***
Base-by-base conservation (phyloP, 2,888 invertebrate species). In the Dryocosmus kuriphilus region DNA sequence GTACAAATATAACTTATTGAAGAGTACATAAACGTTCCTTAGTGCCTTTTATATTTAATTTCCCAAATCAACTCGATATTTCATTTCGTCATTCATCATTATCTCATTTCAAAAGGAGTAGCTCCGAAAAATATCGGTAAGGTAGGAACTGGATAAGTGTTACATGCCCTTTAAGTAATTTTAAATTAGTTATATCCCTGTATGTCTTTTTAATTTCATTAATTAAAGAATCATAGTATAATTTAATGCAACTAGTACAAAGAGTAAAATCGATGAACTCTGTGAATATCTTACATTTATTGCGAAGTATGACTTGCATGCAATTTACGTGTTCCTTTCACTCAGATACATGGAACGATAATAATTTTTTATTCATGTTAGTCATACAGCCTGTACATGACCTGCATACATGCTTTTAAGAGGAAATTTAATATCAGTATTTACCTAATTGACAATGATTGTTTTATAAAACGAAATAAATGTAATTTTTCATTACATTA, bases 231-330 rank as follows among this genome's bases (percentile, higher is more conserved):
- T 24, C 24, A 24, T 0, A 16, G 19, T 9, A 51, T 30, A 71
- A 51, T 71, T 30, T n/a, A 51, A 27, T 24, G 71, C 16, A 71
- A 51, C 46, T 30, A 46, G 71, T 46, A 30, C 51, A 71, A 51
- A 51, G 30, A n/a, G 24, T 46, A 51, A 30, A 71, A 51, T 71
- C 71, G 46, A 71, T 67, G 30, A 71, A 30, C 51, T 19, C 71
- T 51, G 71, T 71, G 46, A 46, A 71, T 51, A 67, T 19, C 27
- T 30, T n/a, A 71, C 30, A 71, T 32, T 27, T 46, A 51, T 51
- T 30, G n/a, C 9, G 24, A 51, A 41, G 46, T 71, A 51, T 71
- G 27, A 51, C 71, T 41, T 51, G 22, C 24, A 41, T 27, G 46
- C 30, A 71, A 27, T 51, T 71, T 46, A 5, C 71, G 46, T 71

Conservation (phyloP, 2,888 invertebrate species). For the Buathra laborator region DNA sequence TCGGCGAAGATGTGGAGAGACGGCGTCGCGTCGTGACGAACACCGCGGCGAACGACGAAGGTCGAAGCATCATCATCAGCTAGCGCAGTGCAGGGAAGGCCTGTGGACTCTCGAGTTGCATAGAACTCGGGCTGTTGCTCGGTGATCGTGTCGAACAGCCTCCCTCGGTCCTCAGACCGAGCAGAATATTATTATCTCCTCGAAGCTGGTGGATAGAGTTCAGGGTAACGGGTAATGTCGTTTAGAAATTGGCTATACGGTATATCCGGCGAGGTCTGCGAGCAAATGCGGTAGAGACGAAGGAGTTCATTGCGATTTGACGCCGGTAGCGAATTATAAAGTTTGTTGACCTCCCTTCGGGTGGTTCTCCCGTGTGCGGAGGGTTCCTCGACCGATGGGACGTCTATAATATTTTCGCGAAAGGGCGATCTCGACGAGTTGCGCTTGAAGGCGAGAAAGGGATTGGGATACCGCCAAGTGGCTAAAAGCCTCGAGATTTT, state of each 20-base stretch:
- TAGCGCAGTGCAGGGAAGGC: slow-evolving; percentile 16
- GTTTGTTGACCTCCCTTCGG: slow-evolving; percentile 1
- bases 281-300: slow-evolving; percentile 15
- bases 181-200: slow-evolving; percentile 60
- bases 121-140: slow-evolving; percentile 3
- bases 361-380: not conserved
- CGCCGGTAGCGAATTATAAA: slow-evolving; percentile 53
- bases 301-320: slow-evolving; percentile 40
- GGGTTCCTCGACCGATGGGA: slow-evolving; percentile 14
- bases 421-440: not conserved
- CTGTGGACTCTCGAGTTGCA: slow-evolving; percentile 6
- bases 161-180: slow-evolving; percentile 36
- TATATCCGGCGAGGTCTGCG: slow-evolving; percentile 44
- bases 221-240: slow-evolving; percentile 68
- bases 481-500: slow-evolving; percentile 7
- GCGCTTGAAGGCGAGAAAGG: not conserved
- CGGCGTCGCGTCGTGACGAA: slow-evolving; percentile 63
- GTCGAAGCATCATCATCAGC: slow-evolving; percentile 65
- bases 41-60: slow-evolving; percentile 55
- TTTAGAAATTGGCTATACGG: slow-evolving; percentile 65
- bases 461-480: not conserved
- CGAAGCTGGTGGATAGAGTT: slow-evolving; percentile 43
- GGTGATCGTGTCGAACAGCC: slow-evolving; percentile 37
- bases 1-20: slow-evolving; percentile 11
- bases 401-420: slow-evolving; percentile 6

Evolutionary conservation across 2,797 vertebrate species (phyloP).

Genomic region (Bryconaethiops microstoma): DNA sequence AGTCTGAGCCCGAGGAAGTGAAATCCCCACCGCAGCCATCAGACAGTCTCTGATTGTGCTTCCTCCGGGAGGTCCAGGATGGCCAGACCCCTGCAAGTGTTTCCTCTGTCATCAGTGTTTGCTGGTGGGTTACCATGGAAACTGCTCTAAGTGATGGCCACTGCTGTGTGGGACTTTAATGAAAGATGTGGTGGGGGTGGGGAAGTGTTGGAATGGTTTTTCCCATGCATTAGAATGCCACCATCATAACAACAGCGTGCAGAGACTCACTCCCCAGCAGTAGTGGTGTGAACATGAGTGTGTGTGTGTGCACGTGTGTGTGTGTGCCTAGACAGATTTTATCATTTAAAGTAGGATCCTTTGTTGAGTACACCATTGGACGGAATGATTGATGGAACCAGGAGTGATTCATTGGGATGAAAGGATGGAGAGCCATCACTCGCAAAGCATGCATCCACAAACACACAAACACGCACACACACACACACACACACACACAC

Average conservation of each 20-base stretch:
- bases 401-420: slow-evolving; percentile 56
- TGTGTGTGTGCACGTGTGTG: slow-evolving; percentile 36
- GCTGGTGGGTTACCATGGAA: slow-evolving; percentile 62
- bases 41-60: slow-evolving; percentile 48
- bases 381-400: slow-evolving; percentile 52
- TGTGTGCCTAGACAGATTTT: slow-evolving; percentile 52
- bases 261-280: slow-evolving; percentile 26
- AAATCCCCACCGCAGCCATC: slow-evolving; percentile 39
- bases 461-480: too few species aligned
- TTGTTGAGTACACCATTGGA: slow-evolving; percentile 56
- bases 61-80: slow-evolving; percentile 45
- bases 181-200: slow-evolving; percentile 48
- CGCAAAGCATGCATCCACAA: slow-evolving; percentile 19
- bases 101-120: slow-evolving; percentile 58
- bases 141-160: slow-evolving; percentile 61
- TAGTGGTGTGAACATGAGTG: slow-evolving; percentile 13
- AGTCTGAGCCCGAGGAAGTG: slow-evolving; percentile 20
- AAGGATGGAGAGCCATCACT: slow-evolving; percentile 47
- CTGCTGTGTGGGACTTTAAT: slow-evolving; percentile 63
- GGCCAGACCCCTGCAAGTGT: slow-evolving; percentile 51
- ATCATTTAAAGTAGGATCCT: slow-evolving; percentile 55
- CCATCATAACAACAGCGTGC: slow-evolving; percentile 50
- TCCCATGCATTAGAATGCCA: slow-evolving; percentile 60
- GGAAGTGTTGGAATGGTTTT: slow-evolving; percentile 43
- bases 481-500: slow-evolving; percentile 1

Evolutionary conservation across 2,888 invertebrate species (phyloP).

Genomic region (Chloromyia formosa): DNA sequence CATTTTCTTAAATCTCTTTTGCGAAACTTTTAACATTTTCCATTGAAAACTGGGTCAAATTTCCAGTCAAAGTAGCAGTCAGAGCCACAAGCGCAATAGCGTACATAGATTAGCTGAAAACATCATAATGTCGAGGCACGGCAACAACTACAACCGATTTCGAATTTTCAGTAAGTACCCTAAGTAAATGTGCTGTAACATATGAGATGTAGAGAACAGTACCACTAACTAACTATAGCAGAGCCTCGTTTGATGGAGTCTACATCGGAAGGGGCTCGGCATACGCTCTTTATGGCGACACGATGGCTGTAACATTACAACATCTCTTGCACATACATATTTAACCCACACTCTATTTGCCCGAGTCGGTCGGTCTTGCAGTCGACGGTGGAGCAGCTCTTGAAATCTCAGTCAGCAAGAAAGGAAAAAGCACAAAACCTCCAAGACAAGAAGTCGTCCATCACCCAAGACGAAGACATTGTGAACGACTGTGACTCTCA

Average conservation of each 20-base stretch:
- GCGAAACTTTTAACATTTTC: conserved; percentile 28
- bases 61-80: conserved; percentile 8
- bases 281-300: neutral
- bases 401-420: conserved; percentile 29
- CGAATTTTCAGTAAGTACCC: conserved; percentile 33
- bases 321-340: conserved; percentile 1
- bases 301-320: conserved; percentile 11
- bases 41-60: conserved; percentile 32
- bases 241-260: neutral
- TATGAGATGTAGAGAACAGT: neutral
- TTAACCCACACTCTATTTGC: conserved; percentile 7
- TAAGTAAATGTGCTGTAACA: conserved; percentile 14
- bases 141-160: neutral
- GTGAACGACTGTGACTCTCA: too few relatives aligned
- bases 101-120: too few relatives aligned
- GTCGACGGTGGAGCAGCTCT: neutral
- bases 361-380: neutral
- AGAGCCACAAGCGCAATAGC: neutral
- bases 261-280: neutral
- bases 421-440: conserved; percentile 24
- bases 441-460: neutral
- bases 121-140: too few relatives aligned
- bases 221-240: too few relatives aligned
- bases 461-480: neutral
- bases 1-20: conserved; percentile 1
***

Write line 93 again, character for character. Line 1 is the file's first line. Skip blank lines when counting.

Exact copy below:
- bases 1-20: conserved; percentile 1